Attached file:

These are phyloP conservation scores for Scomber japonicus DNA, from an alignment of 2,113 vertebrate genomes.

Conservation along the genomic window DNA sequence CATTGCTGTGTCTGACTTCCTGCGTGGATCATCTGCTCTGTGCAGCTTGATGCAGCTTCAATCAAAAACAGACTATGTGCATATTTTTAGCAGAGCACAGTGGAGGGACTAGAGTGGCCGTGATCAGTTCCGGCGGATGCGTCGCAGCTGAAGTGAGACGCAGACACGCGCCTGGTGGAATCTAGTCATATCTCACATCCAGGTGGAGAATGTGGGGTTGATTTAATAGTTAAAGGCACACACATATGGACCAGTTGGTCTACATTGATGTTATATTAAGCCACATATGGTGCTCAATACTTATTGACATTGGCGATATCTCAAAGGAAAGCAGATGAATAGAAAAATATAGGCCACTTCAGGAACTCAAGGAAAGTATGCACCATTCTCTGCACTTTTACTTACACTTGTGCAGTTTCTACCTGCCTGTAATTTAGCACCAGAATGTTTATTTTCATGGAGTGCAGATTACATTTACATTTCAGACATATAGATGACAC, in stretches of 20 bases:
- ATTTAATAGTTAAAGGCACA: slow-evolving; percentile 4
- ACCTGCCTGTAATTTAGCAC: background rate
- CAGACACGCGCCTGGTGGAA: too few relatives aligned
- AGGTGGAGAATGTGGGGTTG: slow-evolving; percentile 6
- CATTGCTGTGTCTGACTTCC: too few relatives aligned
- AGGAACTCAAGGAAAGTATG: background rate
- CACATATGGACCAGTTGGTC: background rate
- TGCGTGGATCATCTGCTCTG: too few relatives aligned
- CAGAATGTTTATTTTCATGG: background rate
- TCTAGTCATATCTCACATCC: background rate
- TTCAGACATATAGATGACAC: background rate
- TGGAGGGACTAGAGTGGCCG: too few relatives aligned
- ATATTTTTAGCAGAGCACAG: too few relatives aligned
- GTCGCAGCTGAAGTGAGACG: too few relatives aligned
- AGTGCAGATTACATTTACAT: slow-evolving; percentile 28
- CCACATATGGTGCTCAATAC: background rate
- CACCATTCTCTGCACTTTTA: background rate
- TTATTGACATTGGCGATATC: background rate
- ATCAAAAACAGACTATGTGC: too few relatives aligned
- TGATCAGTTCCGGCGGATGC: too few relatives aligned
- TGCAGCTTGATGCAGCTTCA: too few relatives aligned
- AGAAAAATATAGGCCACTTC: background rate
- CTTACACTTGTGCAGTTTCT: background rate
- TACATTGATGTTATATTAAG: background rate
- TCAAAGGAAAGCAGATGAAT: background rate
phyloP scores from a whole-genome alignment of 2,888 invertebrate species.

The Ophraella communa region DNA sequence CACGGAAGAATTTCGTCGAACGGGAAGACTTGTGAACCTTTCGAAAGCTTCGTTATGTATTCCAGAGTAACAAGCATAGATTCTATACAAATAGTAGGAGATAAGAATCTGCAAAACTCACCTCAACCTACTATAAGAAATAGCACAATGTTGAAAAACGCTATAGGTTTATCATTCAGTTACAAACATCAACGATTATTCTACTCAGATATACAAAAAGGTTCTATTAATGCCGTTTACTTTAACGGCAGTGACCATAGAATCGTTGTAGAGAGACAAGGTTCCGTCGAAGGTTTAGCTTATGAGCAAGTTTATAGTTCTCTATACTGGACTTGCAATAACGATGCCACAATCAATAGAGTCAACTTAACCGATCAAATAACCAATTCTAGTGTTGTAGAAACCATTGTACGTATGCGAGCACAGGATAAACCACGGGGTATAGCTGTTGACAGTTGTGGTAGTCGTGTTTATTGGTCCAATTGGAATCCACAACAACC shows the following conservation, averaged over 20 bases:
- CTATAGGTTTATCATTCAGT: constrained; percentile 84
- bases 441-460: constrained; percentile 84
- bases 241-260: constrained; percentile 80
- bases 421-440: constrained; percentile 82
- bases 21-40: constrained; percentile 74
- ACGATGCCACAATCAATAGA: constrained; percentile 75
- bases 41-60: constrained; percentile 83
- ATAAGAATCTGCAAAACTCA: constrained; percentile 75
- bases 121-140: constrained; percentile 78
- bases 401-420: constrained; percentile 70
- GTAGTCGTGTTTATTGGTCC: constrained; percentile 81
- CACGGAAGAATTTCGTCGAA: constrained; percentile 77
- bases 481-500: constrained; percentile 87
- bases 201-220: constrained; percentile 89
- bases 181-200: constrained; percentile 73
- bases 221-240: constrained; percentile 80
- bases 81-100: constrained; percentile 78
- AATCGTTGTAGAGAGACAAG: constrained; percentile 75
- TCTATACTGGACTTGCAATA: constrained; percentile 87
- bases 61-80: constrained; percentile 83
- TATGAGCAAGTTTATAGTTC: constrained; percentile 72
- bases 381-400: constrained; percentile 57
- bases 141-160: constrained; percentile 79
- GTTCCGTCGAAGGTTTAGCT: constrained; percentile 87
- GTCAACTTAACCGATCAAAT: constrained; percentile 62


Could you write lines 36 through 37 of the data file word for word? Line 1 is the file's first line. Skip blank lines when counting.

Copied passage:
- bases 41-60: constrained; percentile 83
- ATAAGAATCTGCAAAACTCA: constrained; percentile 75